An interracial gay love story set in early 18th century South Africa about two men -- a black prisoner living in a Cape Town penal colony and a Dutch sailor -- who weather injustices as a result of their affair.
A recreation of the decade-long love affair in the 18th century in a Cape Town penal colony on Robben Island. The two lovers were a Dutch sailor imprisoned there for sodomy and a young Khoi herder. The Khoi were part of the Hottentot tribal group and as such were the untouchables of that time. The two were placed on trial and this love affair and the legal battles are the grist of Greyson and Lewis' film based partly on court transcripts from the time. In South Africa, during the 1700s, sodomy was a crime deemed worse than murder, and the fact that these two young men had indulged in it was also complicated by the fact that this was an interracial love affair. Written by
Sujit R. Varma
This "art house" film, based on factual documents, depicts real events which are informative and provide a historical context for some of today's social attitudes.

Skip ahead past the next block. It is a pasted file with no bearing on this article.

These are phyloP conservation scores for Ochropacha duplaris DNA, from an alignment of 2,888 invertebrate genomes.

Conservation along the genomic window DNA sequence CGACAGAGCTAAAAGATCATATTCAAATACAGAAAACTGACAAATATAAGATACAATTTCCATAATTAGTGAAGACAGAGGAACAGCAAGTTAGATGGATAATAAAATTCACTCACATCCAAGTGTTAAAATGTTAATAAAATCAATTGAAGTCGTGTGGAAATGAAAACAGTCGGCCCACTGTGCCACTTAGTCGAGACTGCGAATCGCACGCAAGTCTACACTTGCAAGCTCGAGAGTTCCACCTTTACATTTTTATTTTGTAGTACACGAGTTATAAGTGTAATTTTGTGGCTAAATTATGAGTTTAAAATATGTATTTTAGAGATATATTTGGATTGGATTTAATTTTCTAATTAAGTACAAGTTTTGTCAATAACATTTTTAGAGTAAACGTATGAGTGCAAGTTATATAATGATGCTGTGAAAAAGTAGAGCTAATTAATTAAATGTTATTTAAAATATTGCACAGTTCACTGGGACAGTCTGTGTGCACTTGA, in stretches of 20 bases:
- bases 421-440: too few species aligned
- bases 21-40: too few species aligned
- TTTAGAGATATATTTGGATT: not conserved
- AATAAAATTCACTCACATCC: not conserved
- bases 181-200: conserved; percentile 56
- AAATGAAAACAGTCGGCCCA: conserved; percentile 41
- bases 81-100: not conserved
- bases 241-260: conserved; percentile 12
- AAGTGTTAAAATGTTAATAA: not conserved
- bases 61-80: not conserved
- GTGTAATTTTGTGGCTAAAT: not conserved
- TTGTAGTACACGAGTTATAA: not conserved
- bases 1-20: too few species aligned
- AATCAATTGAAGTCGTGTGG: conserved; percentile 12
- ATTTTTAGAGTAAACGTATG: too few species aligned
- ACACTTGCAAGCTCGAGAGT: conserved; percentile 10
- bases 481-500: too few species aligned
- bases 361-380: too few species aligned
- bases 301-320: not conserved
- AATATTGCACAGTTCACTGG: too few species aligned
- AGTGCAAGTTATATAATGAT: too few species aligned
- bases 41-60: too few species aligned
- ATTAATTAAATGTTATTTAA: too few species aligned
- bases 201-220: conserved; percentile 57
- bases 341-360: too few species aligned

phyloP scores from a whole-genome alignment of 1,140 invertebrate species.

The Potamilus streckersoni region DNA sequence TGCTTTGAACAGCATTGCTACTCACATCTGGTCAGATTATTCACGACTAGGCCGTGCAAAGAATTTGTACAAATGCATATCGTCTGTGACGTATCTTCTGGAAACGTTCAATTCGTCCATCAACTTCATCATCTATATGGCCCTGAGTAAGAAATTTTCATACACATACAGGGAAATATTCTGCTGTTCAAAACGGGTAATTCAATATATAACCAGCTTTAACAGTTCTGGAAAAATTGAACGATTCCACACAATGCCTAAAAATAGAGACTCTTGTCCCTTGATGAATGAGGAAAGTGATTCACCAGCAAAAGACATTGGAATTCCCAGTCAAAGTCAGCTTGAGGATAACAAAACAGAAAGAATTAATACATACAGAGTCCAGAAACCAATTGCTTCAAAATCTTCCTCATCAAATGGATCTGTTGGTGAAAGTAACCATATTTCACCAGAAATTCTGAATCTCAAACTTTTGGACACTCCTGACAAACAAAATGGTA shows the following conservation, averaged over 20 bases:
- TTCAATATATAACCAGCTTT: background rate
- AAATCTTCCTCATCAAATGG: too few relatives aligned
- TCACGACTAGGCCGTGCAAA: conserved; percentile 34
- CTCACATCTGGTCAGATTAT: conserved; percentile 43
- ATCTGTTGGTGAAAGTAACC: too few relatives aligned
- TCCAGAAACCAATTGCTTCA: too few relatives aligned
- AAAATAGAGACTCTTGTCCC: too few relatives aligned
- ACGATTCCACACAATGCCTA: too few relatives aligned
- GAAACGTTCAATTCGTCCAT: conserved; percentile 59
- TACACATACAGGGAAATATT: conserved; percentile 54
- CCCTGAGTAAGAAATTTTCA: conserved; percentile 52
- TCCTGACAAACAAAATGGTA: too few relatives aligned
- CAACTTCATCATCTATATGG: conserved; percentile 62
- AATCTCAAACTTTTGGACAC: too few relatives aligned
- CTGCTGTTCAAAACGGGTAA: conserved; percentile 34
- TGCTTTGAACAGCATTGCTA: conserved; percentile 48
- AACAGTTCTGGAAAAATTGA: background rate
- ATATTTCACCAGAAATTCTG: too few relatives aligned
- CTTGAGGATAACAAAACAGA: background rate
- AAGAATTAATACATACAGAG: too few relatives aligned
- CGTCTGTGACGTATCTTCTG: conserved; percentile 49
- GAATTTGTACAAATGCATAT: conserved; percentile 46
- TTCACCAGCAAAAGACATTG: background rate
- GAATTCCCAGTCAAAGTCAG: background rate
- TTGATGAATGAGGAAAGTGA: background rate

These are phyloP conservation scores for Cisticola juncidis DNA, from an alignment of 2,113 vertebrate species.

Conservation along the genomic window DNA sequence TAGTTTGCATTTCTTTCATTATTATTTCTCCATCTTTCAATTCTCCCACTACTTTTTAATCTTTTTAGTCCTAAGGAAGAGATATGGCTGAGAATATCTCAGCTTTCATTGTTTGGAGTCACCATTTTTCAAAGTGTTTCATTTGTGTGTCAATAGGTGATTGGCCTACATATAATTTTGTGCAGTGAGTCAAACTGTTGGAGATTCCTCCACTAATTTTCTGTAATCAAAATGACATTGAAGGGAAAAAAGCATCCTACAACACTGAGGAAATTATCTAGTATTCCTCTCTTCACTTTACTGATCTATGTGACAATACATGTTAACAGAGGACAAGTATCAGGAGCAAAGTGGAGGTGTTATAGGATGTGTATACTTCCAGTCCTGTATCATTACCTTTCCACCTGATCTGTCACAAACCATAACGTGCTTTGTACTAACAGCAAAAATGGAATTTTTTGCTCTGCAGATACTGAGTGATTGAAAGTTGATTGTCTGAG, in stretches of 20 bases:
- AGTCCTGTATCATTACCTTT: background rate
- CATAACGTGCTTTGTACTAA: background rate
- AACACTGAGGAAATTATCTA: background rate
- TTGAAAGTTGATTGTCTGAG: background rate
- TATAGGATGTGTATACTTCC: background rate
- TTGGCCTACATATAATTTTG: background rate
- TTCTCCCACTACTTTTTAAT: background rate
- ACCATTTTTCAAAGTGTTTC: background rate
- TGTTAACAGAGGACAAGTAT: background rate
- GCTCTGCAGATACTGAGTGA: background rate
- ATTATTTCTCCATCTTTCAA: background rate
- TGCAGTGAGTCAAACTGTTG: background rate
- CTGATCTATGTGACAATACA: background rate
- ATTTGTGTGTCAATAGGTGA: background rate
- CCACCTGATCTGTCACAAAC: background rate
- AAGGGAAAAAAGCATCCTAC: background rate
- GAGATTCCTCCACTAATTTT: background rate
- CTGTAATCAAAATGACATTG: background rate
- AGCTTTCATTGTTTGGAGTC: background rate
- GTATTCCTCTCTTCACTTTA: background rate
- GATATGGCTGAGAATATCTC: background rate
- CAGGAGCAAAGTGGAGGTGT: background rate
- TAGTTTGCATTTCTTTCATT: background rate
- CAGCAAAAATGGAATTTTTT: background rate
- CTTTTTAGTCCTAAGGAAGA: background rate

Although the recorded events took place in the mid-18th century, the director has peopled his set with deliberate contemporary anachronisms. This is apparently to tie together time periods, showing significant similarities.
The film itself seems to have a divided audience, from those who love it to those whose reactions are the opposite. While the events covered are pretty grim and unpleasant, the production is well shot and the quality of the actors is uniformly strong.
In my opinion, though, here's a film that will probably have a limited general, together with an appreciative special, audience. It is commendable that the South African government has opened its political policy for more inclusiveness in artistic subject matter. Well produced by a Canadian company.
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